Fluorescence Spectrophotometer (HITACHI F-2700)

Fluorescence is an important physical and chemical property in analysis, where atoms or molecules are excited by absorbing a photon. The excited species return from the excited state to the ground state, releasing the excess energy in the form of photons. The intensity of the emitted fluorescence is linearly proportional to the concentration of the substance, making fluorescence a convenient and sensitive method for measuring concentrations. Its analytical applications include quantitative measurements of molecules in solutions and fluorescence detection in liquid chromatography. It is primarily used for quantitative analysis of organic compounds and can also be applied to the quantitative analysis of certain inorganic compounds. It finds application in organic chemistry, analytical chemistry, chemical analysis, scientific research methodology, and seminar, among other relevant courses.

High-Performance Liquid Chromatograph (HITACHI, Auto sampler 5260, UV-VIS Detector 5420, Pump 5110)

The principle of the high-performance liquid chromatograph involves the flow of a liquid containing the analyte through a column packed with a stationary phase. Each compound in the analyte interacts differently with the stationary phase, resulting in varying forces. As a result, after passing through the column, the analytes with the lowest forces elute first, followed by those with intermediate forces, and finally, the analytes with the strongest forces, achieving separation. The analytes are simultaneously injected into the analysis column and moved through the stationary phase under pressure. Due to the different interactions between the analytes and the stationary phase, different substances elute from the analysis column in sequence, producing distinct peak signals detected by the detector. Each peak represents a specific compound, and by analyzing and comparing these signals, the substances present in the analyte and their concentrations can be determined.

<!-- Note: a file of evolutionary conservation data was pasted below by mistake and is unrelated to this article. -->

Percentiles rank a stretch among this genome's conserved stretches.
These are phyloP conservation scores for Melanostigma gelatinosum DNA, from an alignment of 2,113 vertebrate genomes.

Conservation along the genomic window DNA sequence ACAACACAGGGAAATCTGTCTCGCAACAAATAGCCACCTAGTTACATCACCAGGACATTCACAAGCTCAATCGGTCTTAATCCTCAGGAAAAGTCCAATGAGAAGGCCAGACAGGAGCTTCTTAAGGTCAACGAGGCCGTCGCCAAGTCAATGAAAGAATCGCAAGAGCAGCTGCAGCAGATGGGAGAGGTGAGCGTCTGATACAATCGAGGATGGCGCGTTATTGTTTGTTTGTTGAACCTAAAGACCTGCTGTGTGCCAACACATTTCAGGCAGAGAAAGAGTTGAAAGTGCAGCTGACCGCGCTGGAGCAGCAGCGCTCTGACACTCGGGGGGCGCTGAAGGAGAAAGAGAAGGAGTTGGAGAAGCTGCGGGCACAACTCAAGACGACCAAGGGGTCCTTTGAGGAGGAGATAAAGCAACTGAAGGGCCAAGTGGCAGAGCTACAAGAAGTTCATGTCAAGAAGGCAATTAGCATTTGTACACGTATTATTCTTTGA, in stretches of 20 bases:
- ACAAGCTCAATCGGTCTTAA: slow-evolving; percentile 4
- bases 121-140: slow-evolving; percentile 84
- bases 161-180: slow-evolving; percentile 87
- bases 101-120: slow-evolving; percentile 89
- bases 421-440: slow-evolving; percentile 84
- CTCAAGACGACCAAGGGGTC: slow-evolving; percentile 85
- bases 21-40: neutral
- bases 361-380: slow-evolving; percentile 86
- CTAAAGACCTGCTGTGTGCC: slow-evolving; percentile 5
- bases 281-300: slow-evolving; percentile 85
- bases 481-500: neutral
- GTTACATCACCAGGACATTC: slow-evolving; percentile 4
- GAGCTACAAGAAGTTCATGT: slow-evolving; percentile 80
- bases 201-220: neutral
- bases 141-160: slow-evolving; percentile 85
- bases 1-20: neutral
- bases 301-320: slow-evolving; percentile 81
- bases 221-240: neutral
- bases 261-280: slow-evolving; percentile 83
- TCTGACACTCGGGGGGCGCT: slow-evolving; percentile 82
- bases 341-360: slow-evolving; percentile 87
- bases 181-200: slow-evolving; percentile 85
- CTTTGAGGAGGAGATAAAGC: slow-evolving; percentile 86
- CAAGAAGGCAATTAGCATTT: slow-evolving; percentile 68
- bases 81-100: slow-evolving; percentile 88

This method is applicable to the analysis of organic acids, carbohydrates, esters, pharmaceuticals, polymers, natural substances, cholesterol, fatty acids, and more. It is used in conjunction with courses such as organic chemistry, analytical chemistry, scientific instrument analysis, scientific research methodology, and seminar within our department.

Upright Optical Microscope (Nikon ECLISE 80i)

The light source of the upright microscope is located beneath the main structure, and the light passes through a condenser below to reach the specimen. It then goes through a reflecting mirror and lenses to reach the observer's eyes or other imaging devices. Due to the limited space between the objective lens and the condenser, this type of microscope is suitable for observing thin specimens that can be placed on glass slides. The advantage of this microscope is its simple structure, and many optical microscopes belong to this category.

Inverted Fluorescence Microscopes (Left: Euromex OX-2456-PLPHF; Right: Nikon ECLISE Ts2)

The light source and condenser used in an inverted microscope come from above the body, and the light passes through the condenser to reach the specimen. It then goes through the objective lens located below the specimen and reaches the observer's eyes or imaging devices through reflecting mirrors and lenses. For fluorescence microscopes, both the fluorescence excitation light source and the objective lens are located at the bottom. This design provides more stability to the microscope's objective lens structure. Inverted microscopes are often used to observe cells or tissues in culture, especially for fluorescent biological samples. The use of high-power laser light sources or arc lamps for excitation allows for effective observation. Since the objective lens is positioned below the specimen, there is reduced risk of contamination since it does not come into direct contact with the sample.